There are other contributors to changes in your Labrador's size, particularly when it comes to weight gain and the prevalence of obesity. Some of the most common causes for your Lab to get bigger include:
- Age: As animals get older, their lean muscle begins to decline, causing their body's caloric need to drop. In addition, many dogs experience a decrease in overall activity level with age. When dogs continue to eat the same amount of food despite reducing calorie and energy usage, the dog will gain weight.
- Spaying and neutering: The reduction of sex hormones in the dog's body generally slows down his metabolism, which increases weight gain. These hormonal changes can also affect how your pup regulates his hunger and satiety.
- Medications: Some medications can prompt dogs to eat more by stimulating appetite or affect how fat is deposited throughout the body.
- Diet and nutrition: Feeding your Lab too much, giving it too many snacks, or feeding it table food can all increase the risk of obesity. Similarly, the quality of the food and nutritional value can also impact the dog's weight.
- Owners' activity: The dog owner's activity level may also have an effect on whether a dog is overweight. Some research has shown that obese dogs are more likely to have obese owners.
What Should You Do About Your Big Labrador?
The first step to control your Lab's weight is to ensure you are feeding it the appropriate amount. You may have heard the myth that a Lab will eat itself to death if you allow it. While this is very unlikely, your Lab may still overeat if you allow free feeding.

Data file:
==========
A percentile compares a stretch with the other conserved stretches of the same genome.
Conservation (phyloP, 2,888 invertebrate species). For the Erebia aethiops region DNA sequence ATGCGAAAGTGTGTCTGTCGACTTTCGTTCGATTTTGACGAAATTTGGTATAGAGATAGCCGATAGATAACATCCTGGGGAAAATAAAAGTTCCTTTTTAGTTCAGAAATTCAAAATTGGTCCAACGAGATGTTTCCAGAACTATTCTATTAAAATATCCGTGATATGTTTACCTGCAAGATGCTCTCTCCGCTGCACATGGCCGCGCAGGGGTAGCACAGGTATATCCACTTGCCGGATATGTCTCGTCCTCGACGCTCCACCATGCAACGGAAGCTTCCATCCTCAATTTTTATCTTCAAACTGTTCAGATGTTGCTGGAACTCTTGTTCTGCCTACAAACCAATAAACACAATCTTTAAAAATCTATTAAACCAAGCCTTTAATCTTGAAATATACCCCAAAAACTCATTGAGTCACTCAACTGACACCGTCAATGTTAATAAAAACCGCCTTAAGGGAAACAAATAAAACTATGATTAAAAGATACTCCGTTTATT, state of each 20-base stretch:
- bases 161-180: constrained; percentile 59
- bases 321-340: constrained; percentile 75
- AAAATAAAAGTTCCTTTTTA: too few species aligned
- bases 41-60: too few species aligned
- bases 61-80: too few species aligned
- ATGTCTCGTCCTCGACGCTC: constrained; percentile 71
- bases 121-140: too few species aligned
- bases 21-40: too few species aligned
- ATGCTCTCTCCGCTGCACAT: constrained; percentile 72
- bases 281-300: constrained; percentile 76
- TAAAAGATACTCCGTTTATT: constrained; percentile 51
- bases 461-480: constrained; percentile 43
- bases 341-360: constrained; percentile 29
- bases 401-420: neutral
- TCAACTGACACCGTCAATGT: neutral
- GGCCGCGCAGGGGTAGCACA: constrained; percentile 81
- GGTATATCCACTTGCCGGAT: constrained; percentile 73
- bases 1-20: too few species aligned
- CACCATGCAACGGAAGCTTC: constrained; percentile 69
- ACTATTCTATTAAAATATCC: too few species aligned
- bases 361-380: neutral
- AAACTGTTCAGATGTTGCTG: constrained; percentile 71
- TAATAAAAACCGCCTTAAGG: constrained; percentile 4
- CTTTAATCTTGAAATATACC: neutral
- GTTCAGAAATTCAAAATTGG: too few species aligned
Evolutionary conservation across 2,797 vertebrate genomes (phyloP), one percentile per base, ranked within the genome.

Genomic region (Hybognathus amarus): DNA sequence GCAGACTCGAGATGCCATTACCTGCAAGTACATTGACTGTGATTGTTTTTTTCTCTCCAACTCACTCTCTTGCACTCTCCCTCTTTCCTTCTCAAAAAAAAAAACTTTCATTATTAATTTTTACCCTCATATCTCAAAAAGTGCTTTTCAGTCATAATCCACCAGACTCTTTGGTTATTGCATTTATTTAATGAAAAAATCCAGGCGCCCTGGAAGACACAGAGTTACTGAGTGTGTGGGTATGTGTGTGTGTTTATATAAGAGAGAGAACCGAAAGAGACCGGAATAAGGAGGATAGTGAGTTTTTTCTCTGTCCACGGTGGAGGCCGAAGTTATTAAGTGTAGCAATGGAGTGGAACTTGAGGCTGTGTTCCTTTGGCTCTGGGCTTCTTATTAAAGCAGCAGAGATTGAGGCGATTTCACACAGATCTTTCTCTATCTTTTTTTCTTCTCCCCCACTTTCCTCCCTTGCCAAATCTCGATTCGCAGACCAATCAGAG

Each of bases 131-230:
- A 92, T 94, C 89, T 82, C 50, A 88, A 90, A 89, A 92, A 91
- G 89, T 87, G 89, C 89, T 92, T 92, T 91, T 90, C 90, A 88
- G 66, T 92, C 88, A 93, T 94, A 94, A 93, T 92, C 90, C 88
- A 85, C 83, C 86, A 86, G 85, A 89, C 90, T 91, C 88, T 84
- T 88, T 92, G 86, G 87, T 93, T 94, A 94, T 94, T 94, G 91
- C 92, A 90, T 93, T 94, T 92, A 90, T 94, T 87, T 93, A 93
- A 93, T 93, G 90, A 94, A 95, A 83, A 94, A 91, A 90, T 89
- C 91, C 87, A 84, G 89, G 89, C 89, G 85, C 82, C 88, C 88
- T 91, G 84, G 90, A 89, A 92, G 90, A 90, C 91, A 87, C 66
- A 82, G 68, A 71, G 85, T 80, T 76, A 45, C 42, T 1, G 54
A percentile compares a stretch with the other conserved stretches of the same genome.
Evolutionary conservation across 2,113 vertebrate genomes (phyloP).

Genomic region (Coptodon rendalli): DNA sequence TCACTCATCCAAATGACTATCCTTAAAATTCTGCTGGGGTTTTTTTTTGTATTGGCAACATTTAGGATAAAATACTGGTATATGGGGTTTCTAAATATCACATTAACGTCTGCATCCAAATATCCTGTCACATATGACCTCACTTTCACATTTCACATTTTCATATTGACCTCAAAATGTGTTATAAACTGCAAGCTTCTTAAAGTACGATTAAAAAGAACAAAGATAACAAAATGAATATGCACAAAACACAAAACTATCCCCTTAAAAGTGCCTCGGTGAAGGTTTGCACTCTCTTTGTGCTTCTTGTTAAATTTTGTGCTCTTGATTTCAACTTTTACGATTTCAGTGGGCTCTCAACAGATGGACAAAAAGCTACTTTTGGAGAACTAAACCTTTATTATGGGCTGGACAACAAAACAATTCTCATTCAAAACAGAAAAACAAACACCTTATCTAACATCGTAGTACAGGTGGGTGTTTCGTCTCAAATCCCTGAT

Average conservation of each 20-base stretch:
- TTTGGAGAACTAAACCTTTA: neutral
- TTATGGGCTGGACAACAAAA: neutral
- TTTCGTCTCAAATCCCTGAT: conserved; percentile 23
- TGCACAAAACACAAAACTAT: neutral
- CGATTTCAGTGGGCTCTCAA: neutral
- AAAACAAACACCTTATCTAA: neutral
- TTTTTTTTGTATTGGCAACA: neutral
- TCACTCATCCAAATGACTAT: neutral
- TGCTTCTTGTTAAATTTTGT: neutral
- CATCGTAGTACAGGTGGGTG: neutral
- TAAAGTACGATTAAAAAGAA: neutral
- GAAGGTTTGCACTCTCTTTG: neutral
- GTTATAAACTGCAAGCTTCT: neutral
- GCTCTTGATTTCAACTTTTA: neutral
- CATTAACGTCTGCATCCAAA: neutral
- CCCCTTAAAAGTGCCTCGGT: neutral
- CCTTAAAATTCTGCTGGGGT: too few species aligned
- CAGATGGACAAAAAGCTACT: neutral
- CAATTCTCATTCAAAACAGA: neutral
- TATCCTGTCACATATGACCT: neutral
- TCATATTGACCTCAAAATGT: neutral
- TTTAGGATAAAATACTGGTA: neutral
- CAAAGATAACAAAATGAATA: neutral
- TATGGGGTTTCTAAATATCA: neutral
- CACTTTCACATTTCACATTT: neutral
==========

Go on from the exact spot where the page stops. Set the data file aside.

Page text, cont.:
One way to help slow down your Lab while he's eating is by using a puzzle bowl.
This Kasbah slow feeder (Amazon) dog bowl helps prevent rapid eating through its specially designed shape. I like these bowls because they help prevent choking, bloating, and digestive problems.
Labradors are also a very active breed. According to the AKC, Labs require a significant amount of exercise to keep their bodies and minds healthy. You can help your Lab maintain its fit figure by spending time outdoors and taking it to do things like running and swimming.
If, despite your efforts, your pup remains on the larger side, consider consulting a veterinarian. They will be the best resource to address any concerns you may have about your dog's weight or size.
If your Labrador seems too big for his breed, he may be overweight or obese. Common reasons for obesity include:
- Labradors have a genetic predisposition to overeating and weight gain.
- Over time, dogs naturally begin to engage in less physical activity, and their metabolism slows down.
- The feeding habits of the owner and the dog's physical characteristics often contribute to weight gain.
By paying attention to your Lab and recognizing when a size variation is a potential health problem, you can quickly respond and get your pup back on track to a healthy body and lifestyle.
About THE AUTHOR
Mark is the founder of Everything Labradors and a husband and father of 3. He enjoys spending time with his family, including his dog Molly, a Labrador/Golden Retriever mix. He’s a big fan of the outdoors and loves to travel to new places.Read more about Mark Brunson